http://www.jeffreyglasser.com/
     
  6. Rudolf Karachun

    Rudolf Karachun Subscriber

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    Yes, I focusing a wide open too. But for the first time user, if he don’t see the grains, to close the aperture a bit, can be helpful.
     
  7. MattKing

    MattKing Subscriber

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    A "focus finder" is used to check the enlarger's focus, not how well focused the original negative is.

    There are essentially two types - a lower magnification type that shows more of the image area, and a higher magnification type that shows more of the grain (aka a "grain focuser").

    I use both types, because my lower magnification Bestwell Magna Sight is better in the corners and much easier to use when the enlarger head is quite high, well my grain focuser is more definitive near the centre.

    In either case, they work best when there are both dark and light areas in the field of view. The Magna Sight is easier to use when the area in view is also sharply delineated in the negative.
     
  8. cliveh

    cliveh Subscriber

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    Try using it without spectacles.
     
  9. Hatchetman

    Hatchetman Subscriber

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    Try moving your eye way back from the lens and move it forward until the grain comes into focus (hopefully). you don't stick your eye right up to the grain focuser.
     
  10. veke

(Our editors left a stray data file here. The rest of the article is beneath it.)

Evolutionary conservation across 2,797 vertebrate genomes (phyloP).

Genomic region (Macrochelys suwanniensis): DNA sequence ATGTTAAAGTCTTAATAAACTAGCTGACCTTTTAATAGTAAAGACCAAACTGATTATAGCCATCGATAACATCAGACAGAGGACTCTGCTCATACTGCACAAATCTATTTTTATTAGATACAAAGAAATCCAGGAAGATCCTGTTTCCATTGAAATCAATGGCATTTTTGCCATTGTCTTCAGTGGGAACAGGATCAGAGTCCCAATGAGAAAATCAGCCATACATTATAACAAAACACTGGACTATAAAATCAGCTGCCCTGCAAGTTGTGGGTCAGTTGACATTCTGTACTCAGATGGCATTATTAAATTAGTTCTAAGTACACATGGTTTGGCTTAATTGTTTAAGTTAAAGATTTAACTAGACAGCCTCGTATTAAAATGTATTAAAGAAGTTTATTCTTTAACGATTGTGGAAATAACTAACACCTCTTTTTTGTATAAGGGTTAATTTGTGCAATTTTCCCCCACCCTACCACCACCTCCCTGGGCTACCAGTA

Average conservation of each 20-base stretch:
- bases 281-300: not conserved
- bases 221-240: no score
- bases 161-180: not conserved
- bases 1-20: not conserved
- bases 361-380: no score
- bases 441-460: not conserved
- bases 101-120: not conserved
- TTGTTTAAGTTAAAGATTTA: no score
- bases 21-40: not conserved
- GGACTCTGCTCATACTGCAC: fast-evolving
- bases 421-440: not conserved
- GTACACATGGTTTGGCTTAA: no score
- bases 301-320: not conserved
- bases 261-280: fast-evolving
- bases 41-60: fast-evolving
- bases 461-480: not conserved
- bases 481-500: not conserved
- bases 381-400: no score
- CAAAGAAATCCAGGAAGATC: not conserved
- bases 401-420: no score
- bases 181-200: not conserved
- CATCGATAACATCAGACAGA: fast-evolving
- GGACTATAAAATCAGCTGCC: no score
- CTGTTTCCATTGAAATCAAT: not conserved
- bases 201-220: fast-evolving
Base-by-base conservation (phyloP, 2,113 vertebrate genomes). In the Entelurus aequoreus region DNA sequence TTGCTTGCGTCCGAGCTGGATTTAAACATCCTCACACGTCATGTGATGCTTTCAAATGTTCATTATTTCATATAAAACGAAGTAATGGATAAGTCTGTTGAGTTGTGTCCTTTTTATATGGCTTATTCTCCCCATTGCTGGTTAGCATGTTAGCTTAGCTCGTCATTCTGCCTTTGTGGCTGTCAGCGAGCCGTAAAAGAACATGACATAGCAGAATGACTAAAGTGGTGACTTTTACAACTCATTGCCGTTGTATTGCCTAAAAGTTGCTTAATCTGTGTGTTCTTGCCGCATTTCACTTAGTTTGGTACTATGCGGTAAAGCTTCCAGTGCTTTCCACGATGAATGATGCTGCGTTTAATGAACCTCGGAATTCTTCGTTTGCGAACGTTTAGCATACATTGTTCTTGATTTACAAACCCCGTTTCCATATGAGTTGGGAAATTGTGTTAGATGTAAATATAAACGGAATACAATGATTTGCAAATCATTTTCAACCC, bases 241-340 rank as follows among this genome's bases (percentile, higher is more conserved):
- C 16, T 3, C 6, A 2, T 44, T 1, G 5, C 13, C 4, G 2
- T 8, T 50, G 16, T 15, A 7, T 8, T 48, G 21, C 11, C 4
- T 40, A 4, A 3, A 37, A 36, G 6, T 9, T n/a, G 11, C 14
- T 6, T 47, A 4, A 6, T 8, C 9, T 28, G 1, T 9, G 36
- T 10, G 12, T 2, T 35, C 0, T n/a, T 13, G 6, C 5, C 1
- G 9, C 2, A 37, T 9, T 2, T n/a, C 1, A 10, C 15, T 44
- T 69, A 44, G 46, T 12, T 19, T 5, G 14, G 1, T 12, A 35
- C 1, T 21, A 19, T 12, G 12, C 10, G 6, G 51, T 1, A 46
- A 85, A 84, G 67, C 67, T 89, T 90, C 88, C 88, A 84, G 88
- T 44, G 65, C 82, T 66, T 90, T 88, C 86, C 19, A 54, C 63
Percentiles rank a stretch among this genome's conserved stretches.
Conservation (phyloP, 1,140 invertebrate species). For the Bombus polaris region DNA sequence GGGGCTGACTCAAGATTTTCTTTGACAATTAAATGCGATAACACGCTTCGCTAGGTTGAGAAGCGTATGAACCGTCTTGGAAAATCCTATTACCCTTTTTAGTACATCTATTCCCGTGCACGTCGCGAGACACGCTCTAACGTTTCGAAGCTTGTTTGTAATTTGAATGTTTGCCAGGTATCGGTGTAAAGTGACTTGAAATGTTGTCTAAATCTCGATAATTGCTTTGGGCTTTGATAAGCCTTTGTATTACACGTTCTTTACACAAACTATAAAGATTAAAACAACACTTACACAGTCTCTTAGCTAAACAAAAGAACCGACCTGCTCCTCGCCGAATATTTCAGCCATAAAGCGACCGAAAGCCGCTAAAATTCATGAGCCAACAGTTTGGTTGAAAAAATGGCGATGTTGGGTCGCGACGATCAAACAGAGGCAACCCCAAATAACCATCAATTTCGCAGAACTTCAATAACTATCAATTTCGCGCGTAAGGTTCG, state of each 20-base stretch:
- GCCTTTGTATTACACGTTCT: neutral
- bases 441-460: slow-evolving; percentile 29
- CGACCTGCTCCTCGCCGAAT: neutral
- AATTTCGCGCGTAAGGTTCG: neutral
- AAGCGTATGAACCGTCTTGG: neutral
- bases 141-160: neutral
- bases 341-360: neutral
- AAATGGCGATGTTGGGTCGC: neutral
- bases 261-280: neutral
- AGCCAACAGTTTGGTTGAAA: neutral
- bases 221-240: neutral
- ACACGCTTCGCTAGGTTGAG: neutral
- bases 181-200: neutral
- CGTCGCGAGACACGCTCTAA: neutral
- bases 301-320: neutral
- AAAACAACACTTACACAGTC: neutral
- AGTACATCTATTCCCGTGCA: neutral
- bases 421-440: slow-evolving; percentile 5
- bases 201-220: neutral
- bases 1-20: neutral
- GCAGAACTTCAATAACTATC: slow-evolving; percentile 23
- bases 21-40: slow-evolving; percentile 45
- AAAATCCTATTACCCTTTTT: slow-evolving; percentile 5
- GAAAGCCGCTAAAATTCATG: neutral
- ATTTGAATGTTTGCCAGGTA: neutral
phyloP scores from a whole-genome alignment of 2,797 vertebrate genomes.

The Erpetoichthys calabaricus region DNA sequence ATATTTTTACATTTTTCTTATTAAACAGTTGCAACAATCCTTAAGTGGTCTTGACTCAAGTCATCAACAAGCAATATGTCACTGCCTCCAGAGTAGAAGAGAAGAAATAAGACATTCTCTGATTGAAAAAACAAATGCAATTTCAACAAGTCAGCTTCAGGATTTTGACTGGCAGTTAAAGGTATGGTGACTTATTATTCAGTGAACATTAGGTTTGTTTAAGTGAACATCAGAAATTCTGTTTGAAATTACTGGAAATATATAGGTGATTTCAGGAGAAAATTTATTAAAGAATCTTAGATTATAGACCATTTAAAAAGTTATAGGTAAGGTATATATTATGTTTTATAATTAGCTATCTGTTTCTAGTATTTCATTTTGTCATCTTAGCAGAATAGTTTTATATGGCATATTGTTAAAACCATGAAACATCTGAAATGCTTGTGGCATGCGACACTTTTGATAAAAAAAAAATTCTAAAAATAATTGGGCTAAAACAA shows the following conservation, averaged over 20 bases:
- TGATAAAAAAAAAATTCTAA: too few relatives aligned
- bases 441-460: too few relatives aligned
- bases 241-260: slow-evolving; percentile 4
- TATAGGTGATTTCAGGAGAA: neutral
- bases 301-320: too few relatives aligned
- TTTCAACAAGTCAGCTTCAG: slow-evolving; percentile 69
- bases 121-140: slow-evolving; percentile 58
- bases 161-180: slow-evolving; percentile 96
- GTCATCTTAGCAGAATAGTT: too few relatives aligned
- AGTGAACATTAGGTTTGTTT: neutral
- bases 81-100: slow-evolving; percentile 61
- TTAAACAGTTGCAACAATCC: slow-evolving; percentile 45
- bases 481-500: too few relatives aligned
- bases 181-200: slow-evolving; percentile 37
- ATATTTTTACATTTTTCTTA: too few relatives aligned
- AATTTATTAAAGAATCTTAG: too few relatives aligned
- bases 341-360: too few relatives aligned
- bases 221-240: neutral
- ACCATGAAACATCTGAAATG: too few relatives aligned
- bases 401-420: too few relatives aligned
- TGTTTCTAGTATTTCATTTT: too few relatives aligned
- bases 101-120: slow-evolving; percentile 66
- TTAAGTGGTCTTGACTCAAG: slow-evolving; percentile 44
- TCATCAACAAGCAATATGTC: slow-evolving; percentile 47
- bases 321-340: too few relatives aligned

veke Member

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    thanks!
    Yes, I explained poorly but the issue is focusing the negative on the paper when enlarging. And the "focus finder" comes from this ad. Not my advertisement but this is the device I tried to use. Now it is 105 euros. I just don´t use it properly, the correct way. I will keep on trying. There has been a previous topic but under grain focusing not focus finding. I will put now the ad and the previous topic as links.
    http://www.telefoto.fi/tuote/579/4129/paterson-major-focus-finder-raetarkennin-ptp644
    and the topic here earlier,
    http://www.apug.org/forums/forum43/59027-how-use-grain-focuser.html

    back to the drawing-board...
     
  11. John Koehrer

    John Koehrer Subscriber

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    The Patersons rely on your focusing on an aerial image. That's why you adjust for the line to be sharp.
    The grain isn't on a surface but is supposed to be seen at the same plane as the line.

    I've never been able to use one myself, I can't seem to wrap my mind(eyes) around how it works. I end up using the image on the base board & reading glasses. A large diameter magnifying glass might also work.
     
  12. pentaxuser

    pentaxuser Subscriber

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    Your link tells me that it is the Paterson Major Grain Focus Finder. I have both Minor and the Major and your are right about how to focus. It is the line across the middle that needs to be sharp. Get this sharp either with glasses or without then depending on whether you got the line sharp with or without glasses use it with or without glasses.

    I have used both of mine with and without glasses and they seem to work OK with or without glasses. I am puzzled as to why you cannot get the grain into focus. If the grain is in focus then the neg will be also in focus except in the situation mentioned below.

    Be aware that if the neg itself is out of focus then the grain will still come into focus but the print will be out of focus and never will be in focus. Nothing will make a fuzzy out-of-focus negative sharp.

    pentaxuser
     
  13. AgX

    AgX Member

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    "Be aware that if the [image on the] negative is out of focus then..."